GPOs not allowing coronavirus outbreak to eclipse supply chain operations

Feb. 24, 2020
Industry ‘air traffic controllers’ strive to stay ahead of tide

The outbreak of the coronavirus overseas and its emergence in the United States not only ignited clinical defenses but also engaged and continued to test the developing supply chain crisis/disaster response plans among healthcare providers and suppliers alike. As of February 14th, 2020, the coronavirus reportedly infected more than 65,000 persons in East Asia, and 15 in the U.S. mainland. The death toll exceeded 1,400. And the numbers keep rising.

To gauge how healthcare providers and suppliers are prepping their defenses with planned offenses, Healthcare Purchasing News Senior Editor Rick Dana Barlow reached out to six of the nation’s largest group purchasing organizations (GPOs), representing the majority of healthcare providers and annual purchasing volume. Four responded to HPN’s three pointed questions designed to add historical context to the current event and evaluate progress with this latest challenge. Executives from Intalere, PDM Healthcare, Premier and Vizient shared their impressions and insights on what’s happened and where the industry needs to go.

HPN: How is your organization working to calm/ease the supply chain fears of member healthcare facilities stemming from the coronavirus outbreak? What specifically are you doing in terms of recommended practices and operational strategies and tactics that reach beyond the C-suite and clinical realms deep into supply chain operations?

Steve Kiewiet, Chief Commercial Officer, Intalere: “Intalere is closely monitoring the coronavirus outbreak and potential impacts to the global healthcare supply chain. We use a robust platform to understand linkages and interdependencies across the healthcare supply chain and work with members and suppliers to understand how to mitigate potential impacts. While the majority of our clients are not currently experiencing disruptions, the outbreak at this time is rated as having a Potential Supply Chain Disruption score of MEDIUM, elevated from LOW at the start of the outbreak. While this outbreak has a potential impact on numerous industry sectors, there are companies in the healthcare supply chain that may be impacted.   

“This continues to be an evolving situation, and Intalere is working with its partners and Intermountain Healthcare to actively assess the situation. In an effort to facilitate communication between Intalere’s supplier community and Intalere’s members, we are posting supplier updates, information and informational resources on the Intalere Member Resources website and coordinating efforts as requested.”

Todd Larkin, Chief Operating Officer, Intalere: “The key issue is that we too often lack visibility to the multiple levels within an entire supply chain and fail to develop possible scenarios and then plans to mitigate potential impacts. Every single category plan should incorporate an action plan in the event of supply disruptions. In this way, we can proactively take action to address the first incident of potential disruption while at the same time review additional potential risks of another disruption – like the coronavirus in this instance. Intalere is working as part of an initiative with various stakeholders in the healthcare supply chain to drive improved visibility and accountability into the healthcare supply chain, as the products and services we rely on are critical for the care of our patients.”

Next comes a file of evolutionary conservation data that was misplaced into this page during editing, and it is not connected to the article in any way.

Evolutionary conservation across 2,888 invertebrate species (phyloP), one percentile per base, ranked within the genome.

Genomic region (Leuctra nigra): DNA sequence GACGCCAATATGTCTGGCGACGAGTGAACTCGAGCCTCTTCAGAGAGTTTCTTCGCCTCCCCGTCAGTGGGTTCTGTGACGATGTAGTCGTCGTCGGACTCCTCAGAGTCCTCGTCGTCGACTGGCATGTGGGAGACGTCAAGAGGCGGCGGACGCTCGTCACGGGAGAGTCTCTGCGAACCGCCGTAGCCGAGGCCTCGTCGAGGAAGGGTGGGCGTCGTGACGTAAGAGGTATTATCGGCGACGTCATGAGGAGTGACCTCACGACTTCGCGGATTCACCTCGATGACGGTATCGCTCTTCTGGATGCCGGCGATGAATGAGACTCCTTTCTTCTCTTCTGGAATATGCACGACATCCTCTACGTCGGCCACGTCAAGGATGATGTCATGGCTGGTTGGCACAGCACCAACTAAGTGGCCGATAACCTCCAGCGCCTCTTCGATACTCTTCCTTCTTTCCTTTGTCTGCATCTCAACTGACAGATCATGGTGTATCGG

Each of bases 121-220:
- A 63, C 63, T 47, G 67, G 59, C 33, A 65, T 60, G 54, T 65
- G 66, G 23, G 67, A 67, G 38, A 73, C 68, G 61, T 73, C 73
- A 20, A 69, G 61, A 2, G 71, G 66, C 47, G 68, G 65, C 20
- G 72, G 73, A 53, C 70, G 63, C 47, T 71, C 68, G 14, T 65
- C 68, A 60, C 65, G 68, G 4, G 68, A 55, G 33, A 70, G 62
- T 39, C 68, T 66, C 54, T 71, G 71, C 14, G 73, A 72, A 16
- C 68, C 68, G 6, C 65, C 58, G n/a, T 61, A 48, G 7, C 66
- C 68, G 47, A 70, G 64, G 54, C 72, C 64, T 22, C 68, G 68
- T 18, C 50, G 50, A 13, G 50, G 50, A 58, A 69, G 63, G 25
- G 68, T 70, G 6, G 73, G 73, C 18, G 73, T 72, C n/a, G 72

Ash Chawla, R.Ph., Chairman & CEO, PDM Healthcare: “It seems that coronavirus took many in the U.S. by surprise, especially some smaller or rural areas that may have not expected to encounter this type or epidemic. However, it is important to remember that the ease and increase of global travel has made the world more connected, including in terms of disease spread. Therefore, it is paramount that all healthcare facilities and links in the supply chain be prepared to mount a response to coronavirus, or a similar situation, with little to no notice and no interruption to their regular operations.

“In terms of coronavirus, as there is no cure or vaccine to date. The best practices to ease fears beyond the C-suite include ensuring that all providers and staff, from the top down, are well-versed and trained in hygiene and infection control. Operationally, purchasing and materials management departments need to verify that supplies like masks, isolation rooms/areas, gloves, respiratory supplies, etc., are fully stocked. Administrators should look at staffing to determine that they will be able to handle an outbreak in terms of patient care needs, but also in case staff is affected by the illness. Hospitals and emergency departments may need to change triage procedures for patients presenting with respiratory symptoms, including asking about recent international travel and setting up isolation/quarantine areas for patients who have been to affected areas.

“Finally, a situation like this coronavirus outbreak can serve as an important teachable moment to patients and the community which providers can use to reinforce the importance overall good health practices such as flu vaccines, travel vaccines and precautions, proper hygiene, wellness, and preventive care.”

Chaun Powell, Group Vice President, Strategic Supplier Engagement, Premier: “Experience shows that the slightest suggestion of a possible disruption leads to proactive hoarding of products, which then intensifies the suppliers’ burden to accurately predict demand. Part of Premier’s role is to work with both our suppliers and serve as an extra set of hands and legs for our members. We are cautioning against any overreactions or unnecessary exaggerations of the current situation, and through Premier’s Disaster Response team, we remain in constant contact with both members and suppliers to hear first of any potential product lapses. Our members have disaster and disruption plans in place, and we are there to assist in executing those plans and smooth over any hiccups they can’t resolve on their own. In our conversations with c-suite leaders and supply chain partners, we are helping to calm concerns and encouraging the judicious use of supplies.”